Grace's Guide To British Industrial History

Registered UK Charity (No. 115342)

Grace's Guide is the leading source of historical information on industry and manufacturing in Britain. This web publication contains 149,922 pages of information and 235,419 images on early companies, their products and the people who designed and built them.

Grace's Guide is the leading source of historical information on industry and manufacturing in Britain. This web publication contains 147,919 pages of information and 233,587 images on early companies, their products and the people who designed and built them.

Cecil St. Hugh Davies

From Graces Guide

Cecil St. Hugh Davies (1880-1921)


1922 Obituary [1]

CECIL. ST. HUGH DAWES was born at Frodingham, Lincolnshire, on 11th May 1880, and was educated at Tunbridge Wells and Ely, Cambs.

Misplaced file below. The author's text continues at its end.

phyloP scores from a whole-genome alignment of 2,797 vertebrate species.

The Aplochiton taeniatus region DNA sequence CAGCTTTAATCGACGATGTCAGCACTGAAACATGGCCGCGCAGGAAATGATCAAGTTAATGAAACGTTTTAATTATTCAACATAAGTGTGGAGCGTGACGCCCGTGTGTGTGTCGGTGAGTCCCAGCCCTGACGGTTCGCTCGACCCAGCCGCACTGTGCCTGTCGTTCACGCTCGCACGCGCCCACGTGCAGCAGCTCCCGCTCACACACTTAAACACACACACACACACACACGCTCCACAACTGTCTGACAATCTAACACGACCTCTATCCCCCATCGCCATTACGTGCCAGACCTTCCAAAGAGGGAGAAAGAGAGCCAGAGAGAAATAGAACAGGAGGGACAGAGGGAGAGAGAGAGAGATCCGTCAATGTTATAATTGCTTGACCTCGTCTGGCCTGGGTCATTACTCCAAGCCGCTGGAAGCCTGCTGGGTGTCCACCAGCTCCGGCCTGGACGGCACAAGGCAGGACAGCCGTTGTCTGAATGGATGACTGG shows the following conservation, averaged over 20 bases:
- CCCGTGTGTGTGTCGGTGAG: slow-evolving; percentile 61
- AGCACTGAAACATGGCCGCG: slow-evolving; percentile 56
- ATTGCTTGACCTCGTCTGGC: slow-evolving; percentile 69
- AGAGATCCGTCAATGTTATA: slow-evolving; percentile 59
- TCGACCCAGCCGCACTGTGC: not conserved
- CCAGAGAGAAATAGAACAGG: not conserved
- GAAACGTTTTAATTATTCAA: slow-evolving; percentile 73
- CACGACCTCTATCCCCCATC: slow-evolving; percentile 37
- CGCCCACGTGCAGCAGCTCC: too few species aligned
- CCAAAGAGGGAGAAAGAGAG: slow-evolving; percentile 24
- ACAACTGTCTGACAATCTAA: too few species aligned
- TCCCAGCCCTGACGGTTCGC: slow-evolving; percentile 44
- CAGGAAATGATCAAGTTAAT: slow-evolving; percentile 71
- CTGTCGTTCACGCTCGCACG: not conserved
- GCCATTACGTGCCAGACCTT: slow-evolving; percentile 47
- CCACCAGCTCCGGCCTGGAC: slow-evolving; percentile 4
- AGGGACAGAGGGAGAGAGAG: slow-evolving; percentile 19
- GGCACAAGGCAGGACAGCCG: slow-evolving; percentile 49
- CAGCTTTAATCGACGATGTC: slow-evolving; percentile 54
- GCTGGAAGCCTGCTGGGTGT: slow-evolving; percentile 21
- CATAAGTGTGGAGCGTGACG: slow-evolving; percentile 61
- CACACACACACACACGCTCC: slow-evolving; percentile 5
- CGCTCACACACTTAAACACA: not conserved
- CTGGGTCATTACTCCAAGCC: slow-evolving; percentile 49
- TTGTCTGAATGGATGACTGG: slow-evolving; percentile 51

He served his apprenticeship with Maudslay, Sons and Field, completing it with Alfred Herbert, Coventry.

In 1899 he went to South Africa and was employed at the De Beers Consolidated Mines, Kimberley. During the Boer War he volunteered for service in the Imperial Light Horse until the termination of the War, when he entered the workshops of the Crown Reef Gold Mining Co., Johannesburg.

In 1906 he joined the staff of the Rand Water Board, and two years later went to the Randfontein Estates Electric Power Station, where he was engaged on erecting and running turbines, boilers, etc.

He next took up an appointment as engineer on the Esperanza Sugar Estates, Natal, and returned to England on the outbreak of War, when he was engaged on water boring in England for the War Office. Subsequently he was Division Officer, Royal Engineers, for Wareham and Swanage Area for three years, leaving as Acting Major.

In 1919 he entered the service of Sir W. G. Armstrong, Whitworth and Co., Ltd., being attached to the Manchester District Office in the Gas and Oil Engines Department.

This position he held until his death on 1st April 1921, in his forty-first year.

He became an Associate Member of this Institution in 1919.



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